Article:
Martin Schlumberger, MD
Numerous disease-related variables could serve as prognostic and predictive factors for treatment outcomes with sorafenib (Nexavar) in patients with radioactive iodine (RAI)-refractory differentiated thyroid cancer (RAI-rDTC), according to a new multivariate Cox model analysis of the DECISION trial data presentation by Martin Schlumberger, MD, at the 2014 ATA Annual Meeting.
"Patients with RAI-rDTC have a poor prognosis, and there is a lack of effective treatments. Median survival for patients with metastatic RAI-rDTC is estimated to be 2.5 to 3.5 years," explained Schlumberger, of the Service de Médecine Nucléaire et Cancérologie Endocrinienne, Gustave Roussy, in Villejuif, France. “Overall, subgroup analyses indicated that patients whose maximum individual target tumor size was <1.5 cm had a longer progression-free survival and appeared to have less benefit from sorafenib treatment than patients with lesions ≥1.5 cm. Additionally, lesions >1.5 cm, as well as lung-only metastases with no bone metastases, were predictive for better treatment effect with sorafenib.”
The FDA approved sorafenib in November 2013 for the treatment of RAI-rDTC based on the results of the phase III, randomized, placebo-controlled, double-blind DECISION trial. In the trial treatment with sorafenib extended the median progression-free survival (PFS) time by 5 months, from 5.8 months with placebo to 10.8 months with sorafenib (HR = 0.59; 95% CI, 0.45-0.76, P
<.0001). In a predefined subgroup analysis, sorafenib showed benefit across all patient subgroups. Specifically, BRAF
mutations were not independently prognostic of outcome, nor did these mutations predict PFS benefit from sorafenib.
In the new analysis, a number of baseline or disease-related variables were prognostic for longer PFS for all patients enrolled in the study. These included papillary histology, individual target lesion size <1.5 cm, a lower tumor burden, baseline thyroglobulin levels below the median (486 ng/mL), site of metastases (lung-only), and geographic region (Asia versus Europe or North America).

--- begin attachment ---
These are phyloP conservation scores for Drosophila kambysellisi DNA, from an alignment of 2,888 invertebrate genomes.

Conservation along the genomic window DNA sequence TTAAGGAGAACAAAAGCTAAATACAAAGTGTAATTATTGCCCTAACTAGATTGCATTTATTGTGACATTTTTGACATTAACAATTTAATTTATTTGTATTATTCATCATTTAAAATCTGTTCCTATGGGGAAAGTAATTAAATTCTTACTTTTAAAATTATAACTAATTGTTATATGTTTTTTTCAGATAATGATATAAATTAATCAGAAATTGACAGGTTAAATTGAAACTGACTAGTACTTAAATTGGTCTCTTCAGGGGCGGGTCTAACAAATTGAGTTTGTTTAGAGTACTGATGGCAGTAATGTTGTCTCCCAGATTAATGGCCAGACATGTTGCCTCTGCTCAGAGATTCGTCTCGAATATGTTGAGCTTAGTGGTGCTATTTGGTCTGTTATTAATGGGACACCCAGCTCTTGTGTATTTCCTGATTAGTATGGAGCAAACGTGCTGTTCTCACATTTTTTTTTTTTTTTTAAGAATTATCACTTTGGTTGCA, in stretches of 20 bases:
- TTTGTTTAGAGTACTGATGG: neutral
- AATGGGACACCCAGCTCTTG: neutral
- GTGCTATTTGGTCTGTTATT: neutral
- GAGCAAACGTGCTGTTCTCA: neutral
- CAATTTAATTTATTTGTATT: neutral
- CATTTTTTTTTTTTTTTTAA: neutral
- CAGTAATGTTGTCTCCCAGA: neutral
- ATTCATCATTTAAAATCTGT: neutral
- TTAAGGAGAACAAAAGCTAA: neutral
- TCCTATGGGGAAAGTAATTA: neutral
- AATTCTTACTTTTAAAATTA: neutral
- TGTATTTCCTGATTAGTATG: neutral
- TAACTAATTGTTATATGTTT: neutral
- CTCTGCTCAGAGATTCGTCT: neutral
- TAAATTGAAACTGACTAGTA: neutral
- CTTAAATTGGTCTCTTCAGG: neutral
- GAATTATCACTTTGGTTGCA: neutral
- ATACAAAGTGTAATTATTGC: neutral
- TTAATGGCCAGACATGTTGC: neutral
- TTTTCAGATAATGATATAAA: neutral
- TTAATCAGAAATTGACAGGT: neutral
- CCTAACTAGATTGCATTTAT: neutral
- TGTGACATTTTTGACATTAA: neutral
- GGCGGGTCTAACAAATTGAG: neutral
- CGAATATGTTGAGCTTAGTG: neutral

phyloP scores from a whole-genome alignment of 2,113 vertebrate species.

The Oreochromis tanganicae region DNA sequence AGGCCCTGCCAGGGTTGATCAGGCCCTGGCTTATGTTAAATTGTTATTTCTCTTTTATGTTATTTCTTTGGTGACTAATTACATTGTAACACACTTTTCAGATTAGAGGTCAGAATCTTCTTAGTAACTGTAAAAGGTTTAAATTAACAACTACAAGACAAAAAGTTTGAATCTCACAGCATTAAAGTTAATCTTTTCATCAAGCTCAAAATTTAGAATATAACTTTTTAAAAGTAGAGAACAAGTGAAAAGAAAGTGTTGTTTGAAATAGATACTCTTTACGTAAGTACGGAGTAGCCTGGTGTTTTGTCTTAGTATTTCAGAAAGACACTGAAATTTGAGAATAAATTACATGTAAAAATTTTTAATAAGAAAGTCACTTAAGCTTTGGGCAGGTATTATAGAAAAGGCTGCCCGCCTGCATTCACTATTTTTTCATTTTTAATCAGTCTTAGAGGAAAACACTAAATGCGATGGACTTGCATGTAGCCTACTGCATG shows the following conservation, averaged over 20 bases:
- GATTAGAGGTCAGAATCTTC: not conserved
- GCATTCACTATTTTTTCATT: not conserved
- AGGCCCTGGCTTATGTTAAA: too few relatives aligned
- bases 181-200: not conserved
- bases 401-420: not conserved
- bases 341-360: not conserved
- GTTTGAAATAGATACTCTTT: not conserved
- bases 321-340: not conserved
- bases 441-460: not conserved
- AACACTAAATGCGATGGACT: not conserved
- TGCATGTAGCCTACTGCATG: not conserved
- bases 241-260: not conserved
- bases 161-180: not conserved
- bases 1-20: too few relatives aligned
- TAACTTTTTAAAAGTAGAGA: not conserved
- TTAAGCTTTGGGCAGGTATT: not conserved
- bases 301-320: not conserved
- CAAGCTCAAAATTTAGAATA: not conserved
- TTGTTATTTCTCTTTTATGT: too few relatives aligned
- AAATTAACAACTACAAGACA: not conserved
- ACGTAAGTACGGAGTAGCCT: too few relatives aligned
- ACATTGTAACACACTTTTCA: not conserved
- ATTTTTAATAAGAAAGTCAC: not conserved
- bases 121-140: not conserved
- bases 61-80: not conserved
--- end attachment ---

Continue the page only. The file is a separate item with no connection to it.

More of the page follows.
Tumor burden and histology were both prognostic and predictive factors for PFS in patients treated with sorafenib. The relative benefit of sorafenib increased in patients with a higher tumor burden. Patients with maximum target lesions <1.5 cm appeared to derive less benefit in terms of relative risk in PFS from sorafenib treatment.
Papillary histology was a positive prognostic factor for all patients and a predictive factor for benefit from sorafenib. Thyroglobulin levels at baseline were prognostic for all patients, but were not predictive for improved relative risk in PFS; both low and high thyroglobulin groups benefited from sorafenib. An absence of bone metastases and presence of lung-only metastases was also a positive predictive factor for relative risk in PFS.
Additional post-hoc exploratory analyses of PFS outcomes by presence or absence of thyroid cancer-related symptoms at study entry were conducted. From a total of 417 patients who received either sorafenib (n=207) or placebo (n=210), 48 sorafenib- and 45 placebo-treated patients were identified as having symptoms that were consistent with thyroid cancer, which included dyspnea, exertional dyspnea, pleural effusion, dysphagia, hemoptysis, chest, bone, or tumor pain, spinal cord compression, cough, obstructive airway disorder, or pulmonary embolism. The rest of the patients were asymptomatic.
"Here, both symptomatic and asymptomatic patients at entry had improved PFS following treatment with sorafenib," said Schlumberger. "Patients appeared to benefit from sorafenib treatment, irrespective of disease-related symptoms at baseline. Thus, based on these post-hoc exploratory analyses, patients with progressive RAI-rDTC and maximum tumor size <1.5 cm appear to have a good prognosis and may be candidates for "watch and wait" before initiating sorafenib.”
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